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Physalaemus maculiventris (*)

Superregnum: Eukaryota
Cladus: Unikonta
Cladus: Opisthokonta
Cladus: Holozoa
Regnum: Animalia
Subregnum: Eumetazoa
Cladus: Bilateria
Cladus: Nephrozoa
Superphylum: Deuterostomia
Phylum: Chordata
Subphylum: Vertebrata
Infraphylum: Gnathostomata
Megaclassis: Osteichthyes
Cladus: Sarcopterygii
Cladus: Rhipidistia
Cladus: Tetrapodomorpha
Cladus: Eotetrapodiformes
Cladus: Elpistostegalia
Superclassis: Tetrapoda
Classis: Amphibia
Subclassis: Lissamphibia
Ordo: Anura

Familia: Leptodactylidae
Subfamilia: Leiuperinae
Genus: Physalaemus
Species: Physalaemus maculiventris

Physalaemus maculiventris (Lutz, 1925)

Type locality: "montagnes, près de Santos", São Paulo, Brazil.

Syntypes: UMMZ 92444, USNM 96837-39, 96840, 96842-43.

Eupemphix maculiventris Lutz, 1925
Physalaemus maculiventris — Lutz, 1951


Lutz, 1925, C. R. Seances Soc. Biol., Paris, 93: 138.
Lutz, 1951, Mem. Oswaldo Cruz, Rio de Janeiro, 49: 669–683.
Frost, D.R. 2021. Amphibian Species of the World: an Online Reference. Version 6.1. Electronic Database accessible at https://amphibiansoftheworld.amnh.org/index.php. American Museum of Natural History, New York, USA. DOI: 10.5531/db.vz.0001 Physalaemus maculiventris . Accessed on 04 June 2008.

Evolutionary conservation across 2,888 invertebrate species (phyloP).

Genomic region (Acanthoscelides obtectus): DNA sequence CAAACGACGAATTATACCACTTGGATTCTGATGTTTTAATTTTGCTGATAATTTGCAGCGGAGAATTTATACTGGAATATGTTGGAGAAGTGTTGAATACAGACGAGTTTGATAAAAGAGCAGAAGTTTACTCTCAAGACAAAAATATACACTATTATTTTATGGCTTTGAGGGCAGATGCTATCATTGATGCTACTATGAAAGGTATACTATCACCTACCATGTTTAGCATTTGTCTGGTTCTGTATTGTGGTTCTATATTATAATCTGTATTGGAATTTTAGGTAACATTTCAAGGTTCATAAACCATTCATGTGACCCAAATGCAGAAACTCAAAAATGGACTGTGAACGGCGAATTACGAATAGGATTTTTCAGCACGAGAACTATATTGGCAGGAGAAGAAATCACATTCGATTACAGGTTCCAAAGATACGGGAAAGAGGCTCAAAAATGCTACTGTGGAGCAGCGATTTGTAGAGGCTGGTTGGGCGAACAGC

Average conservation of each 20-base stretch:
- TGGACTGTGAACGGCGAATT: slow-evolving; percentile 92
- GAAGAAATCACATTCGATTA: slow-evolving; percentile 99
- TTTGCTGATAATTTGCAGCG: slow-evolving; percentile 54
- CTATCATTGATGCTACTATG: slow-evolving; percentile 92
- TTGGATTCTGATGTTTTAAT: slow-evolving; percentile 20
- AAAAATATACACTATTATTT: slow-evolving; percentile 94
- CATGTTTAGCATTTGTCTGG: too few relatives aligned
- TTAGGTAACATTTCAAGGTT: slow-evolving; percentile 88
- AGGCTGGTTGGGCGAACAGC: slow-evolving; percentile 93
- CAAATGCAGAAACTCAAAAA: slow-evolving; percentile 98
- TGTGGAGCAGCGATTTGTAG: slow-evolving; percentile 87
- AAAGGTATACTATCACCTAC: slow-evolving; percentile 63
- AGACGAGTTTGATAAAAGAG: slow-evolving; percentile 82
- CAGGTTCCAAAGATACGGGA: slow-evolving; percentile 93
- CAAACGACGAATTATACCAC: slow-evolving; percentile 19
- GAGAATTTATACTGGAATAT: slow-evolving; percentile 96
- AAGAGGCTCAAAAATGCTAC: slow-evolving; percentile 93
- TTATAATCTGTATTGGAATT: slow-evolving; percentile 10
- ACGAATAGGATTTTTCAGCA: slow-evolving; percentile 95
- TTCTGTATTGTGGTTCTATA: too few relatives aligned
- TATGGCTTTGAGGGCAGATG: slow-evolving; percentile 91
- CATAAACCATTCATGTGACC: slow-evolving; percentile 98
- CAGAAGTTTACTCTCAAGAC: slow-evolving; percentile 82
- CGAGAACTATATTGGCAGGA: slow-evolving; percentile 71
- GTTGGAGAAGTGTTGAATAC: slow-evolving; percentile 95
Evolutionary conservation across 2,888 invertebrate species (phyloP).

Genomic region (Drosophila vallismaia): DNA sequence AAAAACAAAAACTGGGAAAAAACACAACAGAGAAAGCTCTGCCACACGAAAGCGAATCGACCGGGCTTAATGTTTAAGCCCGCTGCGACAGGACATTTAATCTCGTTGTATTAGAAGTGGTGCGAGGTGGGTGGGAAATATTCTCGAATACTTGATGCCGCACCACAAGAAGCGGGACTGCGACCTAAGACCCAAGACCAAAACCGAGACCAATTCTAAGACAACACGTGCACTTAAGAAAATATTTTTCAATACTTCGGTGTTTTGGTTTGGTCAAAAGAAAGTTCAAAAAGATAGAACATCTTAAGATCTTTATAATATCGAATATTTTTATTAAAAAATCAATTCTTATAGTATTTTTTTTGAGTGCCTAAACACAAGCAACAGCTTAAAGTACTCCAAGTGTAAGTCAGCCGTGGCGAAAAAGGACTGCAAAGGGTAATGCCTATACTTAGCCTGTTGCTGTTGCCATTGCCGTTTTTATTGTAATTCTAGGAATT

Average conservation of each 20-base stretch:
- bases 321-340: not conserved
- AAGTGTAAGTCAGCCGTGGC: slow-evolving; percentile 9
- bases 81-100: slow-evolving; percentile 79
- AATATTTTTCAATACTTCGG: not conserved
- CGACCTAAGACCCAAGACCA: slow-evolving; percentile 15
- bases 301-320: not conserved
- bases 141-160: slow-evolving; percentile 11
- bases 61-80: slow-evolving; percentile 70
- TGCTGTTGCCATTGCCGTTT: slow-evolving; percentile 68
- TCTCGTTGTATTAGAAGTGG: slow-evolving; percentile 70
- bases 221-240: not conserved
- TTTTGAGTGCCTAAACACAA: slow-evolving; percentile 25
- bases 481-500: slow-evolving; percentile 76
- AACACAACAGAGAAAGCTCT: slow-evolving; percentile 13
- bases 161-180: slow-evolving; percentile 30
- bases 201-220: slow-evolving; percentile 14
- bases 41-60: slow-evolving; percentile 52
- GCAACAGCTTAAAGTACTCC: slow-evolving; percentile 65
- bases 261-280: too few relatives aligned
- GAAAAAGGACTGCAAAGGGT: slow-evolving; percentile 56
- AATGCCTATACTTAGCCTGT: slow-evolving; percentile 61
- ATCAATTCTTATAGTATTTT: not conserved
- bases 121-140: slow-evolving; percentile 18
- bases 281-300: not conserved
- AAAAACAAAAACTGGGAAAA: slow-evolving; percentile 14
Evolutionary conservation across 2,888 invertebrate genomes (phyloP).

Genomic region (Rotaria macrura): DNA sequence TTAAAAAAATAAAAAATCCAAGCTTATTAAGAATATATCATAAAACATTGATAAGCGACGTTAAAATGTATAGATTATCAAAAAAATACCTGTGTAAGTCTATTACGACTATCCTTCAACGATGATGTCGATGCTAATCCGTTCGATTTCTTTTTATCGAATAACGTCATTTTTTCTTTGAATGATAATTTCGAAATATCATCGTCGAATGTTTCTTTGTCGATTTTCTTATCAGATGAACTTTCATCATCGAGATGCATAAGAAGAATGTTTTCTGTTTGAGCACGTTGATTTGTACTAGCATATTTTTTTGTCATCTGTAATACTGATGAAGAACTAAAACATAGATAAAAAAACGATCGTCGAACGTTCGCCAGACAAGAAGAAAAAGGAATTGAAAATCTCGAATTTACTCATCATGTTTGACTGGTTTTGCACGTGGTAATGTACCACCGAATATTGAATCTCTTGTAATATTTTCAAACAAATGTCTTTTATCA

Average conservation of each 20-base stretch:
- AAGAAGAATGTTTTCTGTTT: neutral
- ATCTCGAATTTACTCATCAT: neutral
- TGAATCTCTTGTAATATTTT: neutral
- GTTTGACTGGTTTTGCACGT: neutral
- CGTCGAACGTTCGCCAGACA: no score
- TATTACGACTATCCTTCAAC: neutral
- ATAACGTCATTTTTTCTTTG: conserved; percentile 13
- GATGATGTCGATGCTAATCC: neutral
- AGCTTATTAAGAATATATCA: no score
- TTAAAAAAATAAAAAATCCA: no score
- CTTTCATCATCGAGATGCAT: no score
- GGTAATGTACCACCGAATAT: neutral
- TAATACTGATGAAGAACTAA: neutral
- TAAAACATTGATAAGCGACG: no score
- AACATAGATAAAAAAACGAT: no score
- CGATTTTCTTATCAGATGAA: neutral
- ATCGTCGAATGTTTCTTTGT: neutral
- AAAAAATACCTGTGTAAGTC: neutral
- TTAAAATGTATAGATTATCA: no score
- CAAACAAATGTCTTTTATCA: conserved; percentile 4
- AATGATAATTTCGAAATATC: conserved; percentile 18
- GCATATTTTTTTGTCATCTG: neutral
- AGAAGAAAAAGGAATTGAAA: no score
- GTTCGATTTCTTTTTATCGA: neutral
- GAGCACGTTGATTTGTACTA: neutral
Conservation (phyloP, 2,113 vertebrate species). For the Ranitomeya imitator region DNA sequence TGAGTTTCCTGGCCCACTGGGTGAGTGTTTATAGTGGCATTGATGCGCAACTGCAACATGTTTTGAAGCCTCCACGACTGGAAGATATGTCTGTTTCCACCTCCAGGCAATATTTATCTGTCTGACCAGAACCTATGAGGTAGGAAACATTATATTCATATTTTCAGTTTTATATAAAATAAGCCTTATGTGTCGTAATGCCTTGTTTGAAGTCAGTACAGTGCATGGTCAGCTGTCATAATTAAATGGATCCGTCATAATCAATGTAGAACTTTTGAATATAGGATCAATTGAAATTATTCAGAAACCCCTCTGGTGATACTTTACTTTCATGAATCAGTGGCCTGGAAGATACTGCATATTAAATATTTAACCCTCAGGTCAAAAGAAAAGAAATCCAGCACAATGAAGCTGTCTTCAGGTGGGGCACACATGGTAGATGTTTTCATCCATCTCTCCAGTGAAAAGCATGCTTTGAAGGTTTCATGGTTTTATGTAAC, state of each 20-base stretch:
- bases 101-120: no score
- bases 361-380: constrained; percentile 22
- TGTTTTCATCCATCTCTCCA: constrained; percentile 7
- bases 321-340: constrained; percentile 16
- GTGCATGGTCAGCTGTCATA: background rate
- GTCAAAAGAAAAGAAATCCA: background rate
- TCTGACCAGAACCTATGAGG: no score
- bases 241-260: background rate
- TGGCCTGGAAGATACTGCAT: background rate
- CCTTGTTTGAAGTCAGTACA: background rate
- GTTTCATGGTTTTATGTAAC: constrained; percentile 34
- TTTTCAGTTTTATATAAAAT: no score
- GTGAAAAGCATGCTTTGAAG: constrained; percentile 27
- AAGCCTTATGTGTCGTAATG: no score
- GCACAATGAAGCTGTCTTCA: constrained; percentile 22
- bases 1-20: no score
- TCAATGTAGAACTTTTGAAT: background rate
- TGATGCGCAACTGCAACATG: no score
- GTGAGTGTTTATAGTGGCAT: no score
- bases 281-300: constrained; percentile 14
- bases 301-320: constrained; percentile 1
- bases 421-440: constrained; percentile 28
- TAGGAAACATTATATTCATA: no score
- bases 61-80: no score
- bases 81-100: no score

2007 IUCN Red List of Threatened Species IUCN: Physalaemus maculiventris (Least Concern) Downloaded on 04 June 2008.

Vernacular names
English: Mantagnes Dwarf Frog

Physalaemus maculiventris is a species of frog in the family Leptodactylidae.[1][2] It is endemic to Southeast and South Brazil and is known primarily from the Serra do Mar in Espírito Santo,[1] Rio de Janeiro, São Paulo state, Paraná, and Santa Catarina states.[1][2] Common name Mantagnes dwarf frog has been proposed for it.[2]

Adult males measure 19–22 mm (0.7–0.9 in) and adult females 20–25 mm (0.8–1.0 in) in snout–vent length. The snout is pointed or pointed-subelliptical in dorsal view and acute or rounded-acute in profile. The tympanum is not visible. The finger and toe tips are rounded or slightly swollen but without discs; webbing is also absent. The dorsum is brown and tan with yellow outlining. The hands and feet have orange highlights. The iris is bronze. Males have a single vocal sac.[3]
Habitat and conservation

Physalaemus maculiventris occurs in primary and secondary forest at elevations of about 800 m (2,600 ft) above sea level; it can occur on the forest edge but not in more open areas. It is terrestrial frog usually found near temporary ponds or in the water. Breeding takes place in temporary ponds where a foam nest is built.[1]

Physalaemus maculiventris is a common species, but it can be threatened by habitat loss caused by agriculture, livestock grazing, clear-cutting, tourism, and human settlement. It is found in several protected areas.[1]

Magno Vicente Segalla, Oswaldo Luiz Peixoto (2004). "Physalaemus maculiventris". IUCN Red List of Threatened Species. 2004: e.T57263A11596049. doi:10.2305/IUCN.UK.2004.RLTS.T57263A11596049.en. Retrieved 16 November 2021.
Frost, Darrel R. (2020). "Physalaemus maculiventris (Lutz, 1925)". Amphibian Species of the World: An Online Reference. Version 6.1. American Museum of Natural History. doi:10.5531/db.vz.0001. Retrieved 27 May 2020.
Heyer, W. R.; Rand, A. S.; Cruz, C. A. G.; Peixoto, O. L. & Nelson, C. E. (1990). "Frogs of Boracéia". Arquivos de Zoologia. 31: 231–410. (Physalaemus maculiventris: pp. 315–316.)

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